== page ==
Mental stress may lead to activation of the inferior frontal lobe in the brain leading to angina in patients with coronary artery disease (CAD), find researchers from Emory University, Atlanta. The study has been published recently in the journal Circulation: Cardiovascular Imaging.
The inferior frontal lobe plays a pivotal role in stress regulation. Increased activation of the lobe can incite a severe stress reaction.
The researchers conducted a study to find the correlation between activation of the inferior frontal lobe with stress and angina in individuals with CAD.
The study analysed 148 individuals with CAD. Individuals with stable coronary artery disease underwent acute mental stress testing using a series of standardised speech/arithmetic stressors in conjunction with high-resolution positron emission tomography imaging of the brain.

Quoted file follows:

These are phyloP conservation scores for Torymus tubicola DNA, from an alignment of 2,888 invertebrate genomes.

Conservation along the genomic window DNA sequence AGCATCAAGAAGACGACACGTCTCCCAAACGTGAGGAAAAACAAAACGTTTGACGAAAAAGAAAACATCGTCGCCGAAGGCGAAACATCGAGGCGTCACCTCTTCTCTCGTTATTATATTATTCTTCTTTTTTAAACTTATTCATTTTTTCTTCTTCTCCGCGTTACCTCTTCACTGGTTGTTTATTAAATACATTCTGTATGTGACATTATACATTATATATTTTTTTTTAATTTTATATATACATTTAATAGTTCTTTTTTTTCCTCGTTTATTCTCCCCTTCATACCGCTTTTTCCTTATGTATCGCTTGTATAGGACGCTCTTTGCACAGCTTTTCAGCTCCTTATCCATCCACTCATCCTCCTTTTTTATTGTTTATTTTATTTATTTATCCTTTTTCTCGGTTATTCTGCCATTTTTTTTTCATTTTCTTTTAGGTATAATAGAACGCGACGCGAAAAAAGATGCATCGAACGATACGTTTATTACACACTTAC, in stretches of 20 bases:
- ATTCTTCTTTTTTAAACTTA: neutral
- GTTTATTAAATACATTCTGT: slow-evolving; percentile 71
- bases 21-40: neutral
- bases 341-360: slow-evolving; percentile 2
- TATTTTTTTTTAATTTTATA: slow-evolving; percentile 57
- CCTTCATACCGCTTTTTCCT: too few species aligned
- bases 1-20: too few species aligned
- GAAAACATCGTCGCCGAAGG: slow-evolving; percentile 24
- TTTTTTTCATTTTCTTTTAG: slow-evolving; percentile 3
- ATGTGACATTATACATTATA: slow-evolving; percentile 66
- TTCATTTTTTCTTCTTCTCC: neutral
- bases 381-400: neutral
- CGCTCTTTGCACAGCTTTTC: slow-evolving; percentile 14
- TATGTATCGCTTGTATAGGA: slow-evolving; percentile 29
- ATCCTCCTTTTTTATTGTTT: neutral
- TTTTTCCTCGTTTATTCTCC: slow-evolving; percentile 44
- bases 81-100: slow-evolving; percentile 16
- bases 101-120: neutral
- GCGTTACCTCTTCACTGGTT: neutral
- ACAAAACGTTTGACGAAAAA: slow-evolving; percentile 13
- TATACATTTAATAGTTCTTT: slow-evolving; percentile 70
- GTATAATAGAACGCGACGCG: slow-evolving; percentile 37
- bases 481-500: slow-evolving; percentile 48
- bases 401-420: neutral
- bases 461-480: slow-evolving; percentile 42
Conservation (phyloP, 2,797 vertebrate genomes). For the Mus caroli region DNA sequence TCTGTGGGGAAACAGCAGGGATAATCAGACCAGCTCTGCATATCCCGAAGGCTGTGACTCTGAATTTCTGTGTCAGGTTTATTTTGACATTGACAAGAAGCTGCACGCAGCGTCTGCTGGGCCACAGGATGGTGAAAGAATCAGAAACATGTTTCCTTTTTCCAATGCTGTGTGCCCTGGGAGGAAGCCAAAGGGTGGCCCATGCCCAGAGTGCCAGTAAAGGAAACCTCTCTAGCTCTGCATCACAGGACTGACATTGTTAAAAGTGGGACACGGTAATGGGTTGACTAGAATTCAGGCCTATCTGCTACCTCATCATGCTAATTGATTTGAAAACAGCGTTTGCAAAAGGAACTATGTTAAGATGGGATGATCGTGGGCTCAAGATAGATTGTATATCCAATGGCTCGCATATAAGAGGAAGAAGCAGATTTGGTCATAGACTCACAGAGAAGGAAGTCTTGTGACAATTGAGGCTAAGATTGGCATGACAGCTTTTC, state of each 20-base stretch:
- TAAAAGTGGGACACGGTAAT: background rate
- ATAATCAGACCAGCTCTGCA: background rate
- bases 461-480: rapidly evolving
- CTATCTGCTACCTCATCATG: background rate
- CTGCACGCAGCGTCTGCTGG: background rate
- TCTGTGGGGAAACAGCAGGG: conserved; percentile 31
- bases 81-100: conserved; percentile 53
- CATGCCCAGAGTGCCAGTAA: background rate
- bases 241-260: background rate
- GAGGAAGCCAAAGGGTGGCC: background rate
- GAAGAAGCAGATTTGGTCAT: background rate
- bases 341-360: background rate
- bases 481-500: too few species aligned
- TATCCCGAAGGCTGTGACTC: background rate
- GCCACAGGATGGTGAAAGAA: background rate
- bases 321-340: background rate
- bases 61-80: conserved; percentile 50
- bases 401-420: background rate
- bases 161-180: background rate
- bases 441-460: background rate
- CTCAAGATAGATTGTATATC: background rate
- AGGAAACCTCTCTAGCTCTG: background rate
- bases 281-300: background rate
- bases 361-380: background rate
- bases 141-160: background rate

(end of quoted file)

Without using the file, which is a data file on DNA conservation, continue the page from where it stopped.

Blood flow to the inferior frontal lobe was evaluated as a ratio compared with the whole-brain flow for each scan. Angina was assessed with the Seattle Angina Questionnaire angina frequency subscale at baseline and 2 years follow-up. For every doubling in the inferior frontal lobe activation, angina frequency was increased by 13.7 units at baseline (P=0.008) and 11.6 units during follow-up (P=0.01) in a model adjusted for baseline demographics.
The inferior frontal lobe activation due to mental stress was positively associated with angina at baseline and follow-up. Mental stress-induced ischemia and activation of other brain pain processing regions like thalamus, insula, and amygdala accounted for 40.0% and 13.1% of the total effect of inferior frontal lobe activation on angina severity, respectively.
The researchers added that mental stress-induced ischemia and other pain-processing brain regions may also play a contributory role in the findings.